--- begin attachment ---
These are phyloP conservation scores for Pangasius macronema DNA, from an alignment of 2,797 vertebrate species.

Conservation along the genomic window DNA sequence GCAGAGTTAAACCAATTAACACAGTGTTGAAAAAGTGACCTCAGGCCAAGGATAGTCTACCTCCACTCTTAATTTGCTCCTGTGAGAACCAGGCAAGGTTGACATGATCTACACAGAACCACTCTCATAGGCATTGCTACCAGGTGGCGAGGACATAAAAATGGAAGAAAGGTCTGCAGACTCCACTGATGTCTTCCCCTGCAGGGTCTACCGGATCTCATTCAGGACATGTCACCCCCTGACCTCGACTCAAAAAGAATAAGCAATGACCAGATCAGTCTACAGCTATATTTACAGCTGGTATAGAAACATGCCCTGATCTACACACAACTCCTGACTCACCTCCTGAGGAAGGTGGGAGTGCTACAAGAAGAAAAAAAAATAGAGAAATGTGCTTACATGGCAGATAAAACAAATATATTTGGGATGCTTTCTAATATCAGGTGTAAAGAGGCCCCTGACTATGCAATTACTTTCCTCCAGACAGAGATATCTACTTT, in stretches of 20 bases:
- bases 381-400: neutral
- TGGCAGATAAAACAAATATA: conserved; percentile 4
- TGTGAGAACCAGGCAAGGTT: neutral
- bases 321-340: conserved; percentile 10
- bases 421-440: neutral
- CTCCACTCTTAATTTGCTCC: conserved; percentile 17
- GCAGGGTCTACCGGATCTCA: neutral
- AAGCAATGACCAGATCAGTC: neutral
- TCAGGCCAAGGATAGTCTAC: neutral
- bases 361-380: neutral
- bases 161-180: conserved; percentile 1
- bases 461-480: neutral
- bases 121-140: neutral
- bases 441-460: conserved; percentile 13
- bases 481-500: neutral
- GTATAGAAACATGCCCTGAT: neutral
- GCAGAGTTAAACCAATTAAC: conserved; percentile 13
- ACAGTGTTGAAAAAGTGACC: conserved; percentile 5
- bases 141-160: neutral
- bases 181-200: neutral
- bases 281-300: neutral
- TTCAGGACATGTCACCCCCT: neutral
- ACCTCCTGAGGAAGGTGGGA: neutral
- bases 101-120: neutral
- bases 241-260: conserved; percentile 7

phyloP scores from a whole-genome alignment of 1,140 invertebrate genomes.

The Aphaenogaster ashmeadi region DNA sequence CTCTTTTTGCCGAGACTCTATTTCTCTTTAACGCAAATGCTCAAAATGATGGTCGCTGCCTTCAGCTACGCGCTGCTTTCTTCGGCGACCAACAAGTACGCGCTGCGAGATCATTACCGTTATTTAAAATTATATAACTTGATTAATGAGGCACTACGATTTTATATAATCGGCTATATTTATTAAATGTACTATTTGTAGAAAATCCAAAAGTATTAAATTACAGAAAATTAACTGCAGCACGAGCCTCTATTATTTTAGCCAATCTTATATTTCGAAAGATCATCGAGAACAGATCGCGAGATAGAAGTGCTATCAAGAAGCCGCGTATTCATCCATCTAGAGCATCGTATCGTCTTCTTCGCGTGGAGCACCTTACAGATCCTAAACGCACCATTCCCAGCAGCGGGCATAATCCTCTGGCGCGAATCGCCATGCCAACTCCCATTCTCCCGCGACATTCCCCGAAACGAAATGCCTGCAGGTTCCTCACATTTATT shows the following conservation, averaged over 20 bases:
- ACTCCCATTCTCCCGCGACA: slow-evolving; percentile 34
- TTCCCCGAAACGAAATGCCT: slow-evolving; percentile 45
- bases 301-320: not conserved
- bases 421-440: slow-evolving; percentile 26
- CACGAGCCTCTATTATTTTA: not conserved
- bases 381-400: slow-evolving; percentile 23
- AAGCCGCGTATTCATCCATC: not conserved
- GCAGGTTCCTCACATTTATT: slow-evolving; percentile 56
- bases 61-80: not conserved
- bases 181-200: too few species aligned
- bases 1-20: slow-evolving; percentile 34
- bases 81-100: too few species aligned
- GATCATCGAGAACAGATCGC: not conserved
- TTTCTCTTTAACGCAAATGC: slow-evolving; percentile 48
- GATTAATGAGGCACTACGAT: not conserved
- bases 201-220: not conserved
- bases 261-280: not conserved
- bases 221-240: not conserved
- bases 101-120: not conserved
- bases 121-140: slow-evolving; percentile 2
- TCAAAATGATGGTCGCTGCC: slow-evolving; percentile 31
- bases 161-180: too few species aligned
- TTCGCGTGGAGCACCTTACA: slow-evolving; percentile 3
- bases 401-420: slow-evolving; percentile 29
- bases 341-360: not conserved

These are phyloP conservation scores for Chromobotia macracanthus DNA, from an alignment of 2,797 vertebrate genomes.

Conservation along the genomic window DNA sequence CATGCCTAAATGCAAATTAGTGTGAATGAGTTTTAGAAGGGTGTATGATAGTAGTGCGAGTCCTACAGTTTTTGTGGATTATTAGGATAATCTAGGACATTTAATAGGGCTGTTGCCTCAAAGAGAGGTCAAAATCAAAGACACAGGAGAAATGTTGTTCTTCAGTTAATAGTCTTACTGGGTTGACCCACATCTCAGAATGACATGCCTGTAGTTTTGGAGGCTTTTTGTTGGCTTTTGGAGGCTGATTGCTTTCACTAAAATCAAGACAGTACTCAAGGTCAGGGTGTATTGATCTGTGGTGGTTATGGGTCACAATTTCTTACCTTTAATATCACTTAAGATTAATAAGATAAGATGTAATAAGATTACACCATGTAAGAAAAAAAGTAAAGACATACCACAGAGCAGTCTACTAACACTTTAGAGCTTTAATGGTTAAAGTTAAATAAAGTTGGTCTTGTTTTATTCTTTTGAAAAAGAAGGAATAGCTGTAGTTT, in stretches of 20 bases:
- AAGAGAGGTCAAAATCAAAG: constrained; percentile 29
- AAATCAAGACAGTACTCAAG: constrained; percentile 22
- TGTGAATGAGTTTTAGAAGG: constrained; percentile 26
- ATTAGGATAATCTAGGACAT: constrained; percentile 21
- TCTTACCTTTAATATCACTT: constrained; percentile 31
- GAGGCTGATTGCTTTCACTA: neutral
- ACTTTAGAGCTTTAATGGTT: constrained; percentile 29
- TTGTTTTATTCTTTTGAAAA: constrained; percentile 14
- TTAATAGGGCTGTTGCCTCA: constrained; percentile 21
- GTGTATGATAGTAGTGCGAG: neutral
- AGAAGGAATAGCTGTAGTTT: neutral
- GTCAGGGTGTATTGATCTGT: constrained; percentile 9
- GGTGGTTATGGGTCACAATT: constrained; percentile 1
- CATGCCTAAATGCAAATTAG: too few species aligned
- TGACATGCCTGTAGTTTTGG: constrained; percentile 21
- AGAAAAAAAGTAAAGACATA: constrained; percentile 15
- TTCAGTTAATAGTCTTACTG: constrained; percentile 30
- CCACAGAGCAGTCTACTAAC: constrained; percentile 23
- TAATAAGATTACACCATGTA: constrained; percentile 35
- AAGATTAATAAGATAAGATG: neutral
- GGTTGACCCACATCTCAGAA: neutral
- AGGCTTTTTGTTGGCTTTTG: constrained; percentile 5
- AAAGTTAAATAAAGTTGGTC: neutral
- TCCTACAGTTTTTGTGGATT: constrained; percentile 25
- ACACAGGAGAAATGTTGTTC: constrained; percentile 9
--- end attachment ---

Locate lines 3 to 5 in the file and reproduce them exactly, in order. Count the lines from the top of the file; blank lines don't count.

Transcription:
- bases 381-400: neutral
- TGGCAGATAAAACAAATATA: conserved; percentile 4
- TGTGAGAACCAGGCAAGGTT: neutral